* The real reason for a quest is self knowledge, usually by younger kids trying to gain self knowledge. * Where there is a quester there is going to be challenges to overcome, but the real reason for a quest never involves the stated reason. * Quests are purely educational.
In the Raven by Edgar Allen Poe he pays very close attention to details and talks with great imagery of the lost one that he is sad about. This very close detail in the book reminds me of how it’s important to get the most out of every book by closely analyzing it. Symbolism is very clear thought the text. This reminds me how deep meaning can be hidden within a text. Perhaps he is on a journey of his own; it is for his own self knowledge like Foster talks about. Passage from the book:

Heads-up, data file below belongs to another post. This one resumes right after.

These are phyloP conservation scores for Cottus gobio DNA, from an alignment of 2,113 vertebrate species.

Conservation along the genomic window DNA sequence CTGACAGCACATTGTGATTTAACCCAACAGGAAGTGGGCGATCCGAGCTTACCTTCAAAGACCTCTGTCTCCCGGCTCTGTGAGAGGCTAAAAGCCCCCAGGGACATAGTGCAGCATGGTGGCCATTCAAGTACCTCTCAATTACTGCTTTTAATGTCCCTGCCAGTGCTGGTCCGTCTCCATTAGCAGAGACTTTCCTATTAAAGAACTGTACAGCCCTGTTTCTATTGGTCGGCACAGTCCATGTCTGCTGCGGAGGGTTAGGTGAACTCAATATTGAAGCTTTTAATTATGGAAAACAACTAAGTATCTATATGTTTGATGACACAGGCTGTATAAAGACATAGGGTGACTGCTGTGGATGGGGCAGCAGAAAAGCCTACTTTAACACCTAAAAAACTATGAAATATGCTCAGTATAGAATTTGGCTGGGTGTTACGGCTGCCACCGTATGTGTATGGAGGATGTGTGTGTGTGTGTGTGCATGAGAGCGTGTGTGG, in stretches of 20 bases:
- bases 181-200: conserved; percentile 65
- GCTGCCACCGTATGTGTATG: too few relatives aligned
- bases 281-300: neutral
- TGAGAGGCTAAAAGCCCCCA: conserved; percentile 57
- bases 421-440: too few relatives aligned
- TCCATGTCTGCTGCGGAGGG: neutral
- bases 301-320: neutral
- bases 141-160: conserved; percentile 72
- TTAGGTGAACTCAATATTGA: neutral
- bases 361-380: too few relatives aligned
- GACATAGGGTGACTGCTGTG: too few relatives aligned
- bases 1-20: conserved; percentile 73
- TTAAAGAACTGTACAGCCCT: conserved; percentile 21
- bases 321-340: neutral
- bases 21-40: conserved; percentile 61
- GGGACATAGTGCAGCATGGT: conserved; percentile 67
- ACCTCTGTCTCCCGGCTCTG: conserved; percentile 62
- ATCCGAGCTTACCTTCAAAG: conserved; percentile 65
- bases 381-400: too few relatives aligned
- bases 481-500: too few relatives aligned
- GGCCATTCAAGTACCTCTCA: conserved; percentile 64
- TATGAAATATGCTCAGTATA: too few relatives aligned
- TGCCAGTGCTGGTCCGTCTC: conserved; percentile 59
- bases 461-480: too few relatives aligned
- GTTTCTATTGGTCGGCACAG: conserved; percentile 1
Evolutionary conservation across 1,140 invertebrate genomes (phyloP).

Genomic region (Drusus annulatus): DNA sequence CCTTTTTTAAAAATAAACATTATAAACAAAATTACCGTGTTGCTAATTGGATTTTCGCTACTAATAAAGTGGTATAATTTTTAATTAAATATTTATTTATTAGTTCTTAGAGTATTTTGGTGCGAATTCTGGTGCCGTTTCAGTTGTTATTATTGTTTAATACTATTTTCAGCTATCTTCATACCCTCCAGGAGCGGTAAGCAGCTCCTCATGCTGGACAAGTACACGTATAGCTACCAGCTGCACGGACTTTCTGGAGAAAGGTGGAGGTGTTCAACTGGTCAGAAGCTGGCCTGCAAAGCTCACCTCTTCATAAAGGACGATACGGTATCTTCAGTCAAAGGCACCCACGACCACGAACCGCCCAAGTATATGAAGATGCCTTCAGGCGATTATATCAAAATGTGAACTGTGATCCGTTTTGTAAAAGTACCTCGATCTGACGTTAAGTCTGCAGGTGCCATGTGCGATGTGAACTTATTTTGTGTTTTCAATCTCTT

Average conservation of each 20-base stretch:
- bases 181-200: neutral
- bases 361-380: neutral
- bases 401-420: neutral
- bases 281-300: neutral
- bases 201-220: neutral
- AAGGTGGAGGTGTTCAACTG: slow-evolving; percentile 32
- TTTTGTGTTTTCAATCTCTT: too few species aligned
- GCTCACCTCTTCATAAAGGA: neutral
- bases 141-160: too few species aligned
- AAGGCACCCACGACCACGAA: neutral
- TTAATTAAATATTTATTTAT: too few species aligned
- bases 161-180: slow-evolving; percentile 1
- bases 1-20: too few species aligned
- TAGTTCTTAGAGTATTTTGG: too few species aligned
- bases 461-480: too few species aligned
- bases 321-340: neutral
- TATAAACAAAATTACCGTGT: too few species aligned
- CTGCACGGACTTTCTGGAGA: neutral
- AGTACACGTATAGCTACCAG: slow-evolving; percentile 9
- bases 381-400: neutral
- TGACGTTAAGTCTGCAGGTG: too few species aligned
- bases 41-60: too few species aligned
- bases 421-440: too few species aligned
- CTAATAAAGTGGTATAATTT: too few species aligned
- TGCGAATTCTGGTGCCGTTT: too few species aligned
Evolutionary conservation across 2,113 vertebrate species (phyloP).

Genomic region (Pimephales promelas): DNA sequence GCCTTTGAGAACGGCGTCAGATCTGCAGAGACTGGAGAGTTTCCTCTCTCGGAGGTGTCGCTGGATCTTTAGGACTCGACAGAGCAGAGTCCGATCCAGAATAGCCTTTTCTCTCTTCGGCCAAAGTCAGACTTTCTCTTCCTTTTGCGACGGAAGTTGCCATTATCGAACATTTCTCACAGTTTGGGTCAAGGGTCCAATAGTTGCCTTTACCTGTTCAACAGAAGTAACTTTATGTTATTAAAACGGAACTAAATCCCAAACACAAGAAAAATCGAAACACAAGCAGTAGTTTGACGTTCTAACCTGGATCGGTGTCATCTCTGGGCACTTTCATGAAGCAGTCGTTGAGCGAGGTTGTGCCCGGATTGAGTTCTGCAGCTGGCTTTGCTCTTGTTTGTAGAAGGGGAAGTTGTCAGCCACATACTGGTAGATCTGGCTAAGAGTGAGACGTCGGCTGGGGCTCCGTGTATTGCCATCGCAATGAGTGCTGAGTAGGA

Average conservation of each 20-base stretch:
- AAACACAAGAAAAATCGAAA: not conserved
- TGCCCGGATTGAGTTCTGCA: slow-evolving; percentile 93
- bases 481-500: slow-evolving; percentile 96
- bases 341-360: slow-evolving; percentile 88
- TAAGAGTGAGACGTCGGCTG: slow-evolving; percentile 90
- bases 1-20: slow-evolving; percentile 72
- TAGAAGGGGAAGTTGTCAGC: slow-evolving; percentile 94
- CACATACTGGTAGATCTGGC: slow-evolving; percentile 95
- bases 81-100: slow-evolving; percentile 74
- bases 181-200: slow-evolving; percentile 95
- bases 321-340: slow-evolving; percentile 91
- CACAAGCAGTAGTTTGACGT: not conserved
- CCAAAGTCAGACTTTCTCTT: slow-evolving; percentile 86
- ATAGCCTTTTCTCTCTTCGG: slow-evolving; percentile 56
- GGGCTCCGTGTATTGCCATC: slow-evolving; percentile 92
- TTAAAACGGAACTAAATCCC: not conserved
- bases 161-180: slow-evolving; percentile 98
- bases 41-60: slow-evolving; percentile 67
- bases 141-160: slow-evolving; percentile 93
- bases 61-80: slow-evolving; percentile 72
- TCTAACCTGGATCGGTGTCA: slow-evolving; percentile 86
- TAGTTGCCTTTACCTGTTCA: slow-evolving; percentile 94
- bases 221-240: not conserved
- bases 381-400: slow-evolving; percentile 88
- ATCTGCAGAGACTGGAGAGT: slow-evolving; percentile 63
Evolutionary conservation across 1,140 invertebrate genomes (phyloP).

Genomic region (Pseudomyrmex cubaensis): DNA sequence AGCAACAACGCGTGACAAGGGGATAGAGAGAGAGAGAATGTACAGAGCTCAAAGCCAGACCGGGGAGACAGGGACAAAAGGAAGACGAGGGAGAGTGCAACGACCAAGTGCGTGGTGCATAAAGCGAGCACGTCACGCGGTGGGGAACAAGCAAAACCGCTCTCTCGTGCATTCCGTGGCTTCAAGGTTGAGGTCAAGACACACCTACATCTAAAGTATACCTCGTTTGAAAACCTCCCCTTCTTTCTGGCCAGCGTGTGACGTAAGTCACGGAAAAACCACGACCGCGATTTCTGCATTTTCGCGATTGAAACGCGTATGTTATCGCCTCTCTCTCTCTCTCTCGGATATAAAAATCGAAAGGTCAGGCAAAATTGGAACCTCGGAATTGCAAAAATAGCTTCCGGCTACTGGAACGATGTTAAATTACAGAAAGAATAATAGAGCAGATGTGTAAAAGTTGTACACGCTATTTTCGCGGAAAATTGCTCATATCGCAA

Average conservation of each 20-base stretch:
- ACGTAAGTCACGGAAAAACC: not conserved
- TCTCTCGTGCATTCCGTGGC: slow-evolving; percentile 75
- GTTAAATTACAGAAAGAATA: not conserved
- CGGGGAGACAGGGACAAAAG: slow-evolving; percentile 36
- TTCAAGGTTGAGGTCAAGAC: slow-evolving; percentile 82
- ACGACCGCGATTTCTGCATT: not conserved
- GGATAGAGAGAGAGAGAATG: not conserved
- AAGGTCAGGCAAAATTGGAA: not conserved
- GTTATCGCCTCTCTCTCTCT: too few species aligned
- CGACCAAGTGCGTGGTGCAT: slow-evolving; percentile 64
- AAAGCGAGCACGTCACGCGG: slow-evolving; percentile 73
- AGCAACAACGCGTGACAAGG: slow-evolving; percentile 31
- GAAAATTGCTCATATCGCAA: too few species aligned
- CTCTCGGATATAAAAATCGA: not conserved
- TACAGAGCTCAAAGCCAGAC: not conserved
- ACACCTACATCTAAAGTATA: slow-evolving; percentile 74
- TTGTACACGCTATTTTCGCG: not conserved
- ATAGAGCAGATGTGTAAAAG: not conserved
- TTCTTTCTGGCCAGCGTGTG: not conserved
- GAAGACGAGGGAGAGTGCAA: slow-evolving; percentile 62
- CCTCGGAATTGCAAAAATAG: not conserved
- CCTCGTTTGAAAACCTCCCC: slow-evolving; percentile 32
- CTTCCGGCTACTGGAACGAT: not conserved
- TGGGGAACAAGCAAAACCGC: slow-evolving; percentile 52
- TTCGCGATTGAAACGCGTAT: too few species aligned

“The real reason for a quest never involves the stated reason. In fact, more often than not, the questor fails at the stated task”. I think this is saying how it’s not necessarily the goal for the task to be completed but for it to be a learning experience. It depends on how it is viewed by a person, all in their perspective. They may receive something completely different than they were expecting. Student response:
This chapter in the book reminds me of experiences in previous English classes. When reading books there is more than just words, all visions of a greater understanding. Text in a book can have several different meanings; the tone of the book can influence this. If a book is mostly discussing negative effects of a product then you can assume that when they say something like, “Isn’t it just so great?” Most likely this is sarcasm but there is no way to be for sure that’s why a person’s perspective on a book is crucial to the true understanding as the author intended.